My Council on Foreign Relations colleague Stephen Biddle makes an excellent point in this Washington Post article. He cautions against concluding that, because American forces have had greater success recently in pacifying Iraq, they can be pulled out with impunity.
At best, as Steve notes, Iraqis will observe a fragile truce in the years ahead. Even if terrorism continues to fall, distrust among the various sectarian and ethnic groups will continue to run high. In such a situation, maintaining the peace requires the presence of a trusted outside force that can be seen as a neutral arbiter of intercommunal disputes and protector of each side against the other.
In Bosnia and Kosovo, that role has been played since 1995 and 1999, respectively, by NATO forces. In Iraq, there is scant prospect of other countries dispatching peacekeeping forces, at least not until the situation becomes a lot less violent than it is even today. Many of our remaining allies (the Poles, Brits, and Australians) are already pulling their forces out. That leaves the U.S. military as the only possible long-term peacekeeping force.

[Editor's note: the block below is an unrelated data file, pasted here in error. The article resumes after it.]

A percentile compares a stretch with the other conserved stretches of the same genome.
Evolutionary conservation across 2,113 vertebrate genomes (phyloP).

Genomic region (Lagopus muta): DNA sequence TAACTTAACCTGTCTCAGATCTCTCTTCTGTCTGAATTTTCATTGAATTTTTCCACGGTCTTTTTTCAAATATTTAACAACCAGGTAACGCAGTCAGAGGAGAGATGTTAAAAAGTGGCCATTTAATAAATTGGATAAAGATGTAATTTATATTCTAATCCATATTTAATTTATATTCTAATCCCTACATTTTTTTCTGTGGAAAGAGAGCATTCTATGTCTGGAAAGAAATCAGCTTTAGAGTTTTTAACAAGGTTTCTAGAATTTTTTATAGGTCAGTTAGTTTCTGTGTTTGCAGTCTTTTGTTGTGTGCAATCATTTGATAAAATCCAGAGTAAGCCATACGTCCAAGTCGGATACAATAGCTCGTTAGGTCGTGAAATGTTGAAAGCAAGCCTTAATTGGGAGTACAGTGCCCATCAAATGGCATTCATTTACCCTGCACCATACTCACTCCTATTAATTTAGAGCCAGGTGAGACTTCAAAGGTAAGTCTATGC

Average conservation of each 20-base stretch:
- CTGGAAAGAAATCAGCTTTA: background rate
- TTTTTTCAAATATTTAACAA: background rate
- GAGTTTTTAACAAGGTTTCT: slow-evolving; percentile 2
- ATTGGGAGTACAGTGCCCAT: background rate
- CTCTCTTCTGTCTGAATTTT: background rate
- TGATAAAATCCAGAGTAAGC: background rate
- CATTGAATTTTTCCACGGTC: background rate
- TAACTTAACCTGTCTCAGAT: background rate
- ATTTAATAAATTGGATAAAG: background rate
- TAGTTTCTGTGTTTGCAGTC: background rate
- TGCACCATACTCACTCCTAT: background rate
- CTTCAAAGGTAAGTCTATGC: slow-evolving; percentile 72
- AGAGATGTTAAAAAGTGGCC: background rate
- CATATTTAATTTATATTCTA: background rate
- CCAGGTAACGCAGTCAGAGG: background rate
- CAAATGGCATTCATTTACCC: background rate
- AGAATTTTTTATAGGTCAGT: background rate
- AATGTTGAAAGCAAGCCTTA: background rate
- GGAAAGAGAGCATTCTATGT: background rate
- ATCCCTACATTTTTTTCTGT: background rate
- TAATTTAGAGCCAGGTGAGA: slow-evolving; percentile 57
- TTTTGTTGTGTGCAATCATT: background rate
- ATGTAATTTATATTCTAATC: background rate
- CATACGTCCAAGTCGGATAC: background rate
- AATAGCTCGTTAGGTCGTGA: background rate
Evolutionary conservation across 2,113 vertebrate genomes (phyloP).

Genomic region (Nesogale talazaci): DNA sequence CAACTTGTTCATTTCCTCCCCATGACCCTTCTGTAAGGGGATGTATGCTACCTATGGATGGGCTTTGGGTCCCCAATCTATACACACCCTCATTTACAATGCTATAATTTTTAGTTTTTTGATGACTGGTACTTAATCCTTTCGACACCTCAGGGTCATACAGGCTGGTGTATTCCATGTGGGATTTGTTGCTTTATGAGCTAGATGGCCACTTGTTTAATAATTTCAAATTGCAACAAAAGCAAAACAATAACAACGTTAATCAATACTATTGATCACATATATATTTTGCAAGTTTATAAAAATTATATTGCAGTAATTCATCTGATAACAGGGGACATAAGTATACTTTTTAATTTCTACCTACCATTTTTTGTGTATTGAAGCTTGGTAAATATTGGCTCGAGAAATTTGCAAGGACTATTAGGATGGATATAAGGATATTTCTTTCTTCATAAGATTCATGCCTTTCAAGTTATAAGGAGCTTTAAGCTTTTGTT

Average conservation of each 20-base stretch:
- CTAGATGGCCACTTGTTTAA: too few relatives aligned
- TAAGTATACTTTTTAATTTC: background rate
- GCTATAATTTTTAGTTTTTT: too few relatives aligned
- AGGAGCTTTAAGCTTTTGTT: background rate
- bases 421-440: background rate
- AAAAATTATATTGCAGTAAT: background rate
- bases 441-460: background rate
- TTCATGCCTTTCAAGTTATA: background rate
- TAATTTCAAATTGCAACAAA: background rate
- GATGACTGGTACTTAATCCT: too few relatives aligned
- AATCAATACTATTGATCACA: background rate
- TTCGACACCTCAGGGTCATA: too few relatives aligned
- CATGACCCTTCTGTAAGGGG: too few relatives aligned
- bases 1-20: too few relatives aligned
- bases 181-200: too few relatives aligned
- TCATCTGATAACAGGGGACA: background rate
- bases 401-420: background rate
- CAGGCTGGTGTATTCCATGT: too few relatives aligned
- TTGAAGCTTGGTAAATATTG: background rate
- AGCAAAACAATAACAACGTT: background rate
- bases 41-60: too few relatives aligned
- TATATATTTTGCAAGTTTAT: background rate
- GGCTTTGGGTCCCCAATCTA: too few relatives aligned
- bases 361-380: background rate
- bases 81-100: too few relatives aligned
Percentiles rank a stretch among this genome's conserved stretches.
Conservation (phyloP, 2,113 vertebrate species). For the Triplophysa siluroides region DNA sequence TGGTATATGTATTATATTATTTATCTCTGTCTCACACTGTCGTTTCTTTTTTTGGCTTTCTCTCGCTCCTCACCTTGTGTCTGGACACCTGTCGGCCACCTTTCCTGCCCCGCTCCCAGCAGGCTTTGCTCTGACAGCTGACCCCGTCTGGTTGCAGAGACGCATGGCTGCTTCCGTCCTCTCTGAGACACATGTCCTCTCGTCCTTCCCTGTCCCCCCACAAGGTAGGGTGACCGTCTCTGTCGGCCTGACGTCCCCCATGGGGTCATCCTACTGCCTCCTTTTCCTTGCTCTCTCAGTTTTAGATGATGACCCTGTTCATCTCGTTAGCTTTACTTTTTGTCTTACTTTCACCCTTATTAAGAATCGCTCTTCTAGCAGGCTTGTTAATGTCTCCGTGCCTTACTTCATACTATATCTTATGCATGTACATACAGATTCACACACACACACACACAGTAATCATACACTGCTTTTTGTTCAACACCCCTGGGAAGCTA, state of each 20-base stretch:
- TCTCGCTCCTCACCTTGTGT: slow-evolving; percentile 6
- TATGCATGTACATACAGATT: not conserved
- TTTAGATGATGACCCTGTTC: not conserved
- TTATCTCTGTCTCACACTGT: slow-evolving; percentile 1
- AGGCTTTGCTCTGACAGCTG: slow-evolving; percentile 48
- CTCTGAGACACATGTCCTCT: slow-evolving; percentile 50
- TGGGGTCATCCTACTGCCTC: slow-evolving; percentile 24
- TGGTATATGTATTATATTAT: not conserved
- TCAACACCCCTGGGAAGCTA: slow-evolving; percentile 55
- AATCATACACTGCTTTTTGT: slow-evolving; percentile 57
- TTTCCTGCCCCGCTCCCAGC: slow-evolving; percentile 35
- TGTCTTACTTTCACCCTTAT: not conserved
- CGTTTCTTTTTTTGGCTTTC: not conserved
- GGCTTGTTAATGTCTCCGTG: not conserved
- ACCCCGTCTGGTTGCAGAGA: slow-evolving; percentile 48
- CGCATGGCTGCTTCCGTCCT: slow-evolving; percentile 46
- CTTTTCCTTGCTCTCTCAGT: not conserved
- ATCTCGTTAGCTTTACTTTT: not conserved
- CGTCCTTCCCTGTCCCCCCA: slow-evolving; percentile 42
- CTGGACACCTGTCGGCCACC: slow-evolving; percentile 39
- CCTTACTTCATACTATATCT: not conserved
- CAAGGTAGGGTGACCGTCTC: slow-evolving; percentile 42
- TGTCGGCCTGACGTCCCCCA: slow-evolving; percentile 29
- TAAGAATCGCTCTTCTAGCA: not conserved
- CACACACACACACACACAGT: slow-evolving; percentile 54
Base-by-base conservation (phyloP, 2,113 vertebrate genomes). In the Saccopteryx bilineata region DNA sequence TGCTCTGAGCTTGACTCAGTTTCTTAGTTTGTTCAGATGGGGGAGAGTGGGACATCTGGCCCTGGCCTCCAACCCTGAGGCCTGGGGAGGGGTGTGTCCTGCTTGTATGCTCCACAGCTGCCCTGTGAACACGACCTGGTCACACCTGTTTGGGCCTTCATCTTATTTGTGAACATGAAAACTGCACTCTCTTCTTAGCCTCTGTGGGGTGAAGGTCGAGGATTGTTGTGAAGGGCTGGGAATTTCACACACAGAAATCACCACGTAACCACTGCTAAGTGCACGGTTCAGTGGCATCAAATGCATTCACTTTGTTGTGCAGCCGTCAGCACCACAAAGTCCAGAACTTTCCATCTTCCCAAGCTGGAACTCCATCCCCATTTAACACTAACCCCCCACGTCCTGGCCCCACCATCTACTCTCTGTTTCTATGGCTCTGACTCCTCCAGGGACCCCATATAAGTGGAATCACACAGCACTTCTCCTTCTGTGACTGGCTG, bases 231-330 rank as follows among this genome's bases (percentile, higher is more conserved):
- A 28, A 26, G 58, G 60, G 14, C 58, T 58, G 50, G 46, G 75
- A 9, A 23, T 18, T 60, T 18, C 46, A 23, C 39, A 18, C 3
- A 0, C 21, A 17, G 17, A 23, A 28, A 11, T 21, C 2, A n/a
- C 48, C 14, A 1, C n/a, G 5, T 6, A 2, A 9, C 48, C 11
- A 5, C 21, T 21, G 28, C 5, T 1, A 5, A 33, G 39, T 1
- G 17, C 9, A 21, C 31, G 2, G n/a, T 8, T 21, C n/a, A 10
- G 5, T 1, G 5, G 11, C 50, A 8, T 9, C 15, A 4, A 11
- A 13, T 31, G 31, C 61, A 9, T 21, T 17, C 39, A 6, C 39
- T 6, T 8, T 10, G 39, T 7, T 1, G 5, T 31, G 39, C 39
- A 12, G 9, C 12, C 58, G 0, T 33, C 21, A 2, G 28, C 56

“The troop counts normally sought for peacekeeping are not much lower than those for counterinsurgency war fighting, at least in the early years, and a meaningful outside presence can be needed for a generation,” Biddle writes.
He’s right. And it would be a good thing if President Bush, the various presidential candidates, and Congressional leaders started talking more publicly about the need for this kind of generational commitment. As Steve notes, “If we are not prepared to stay in large numbers for a long time, the gains of recent months could easily be reversed.”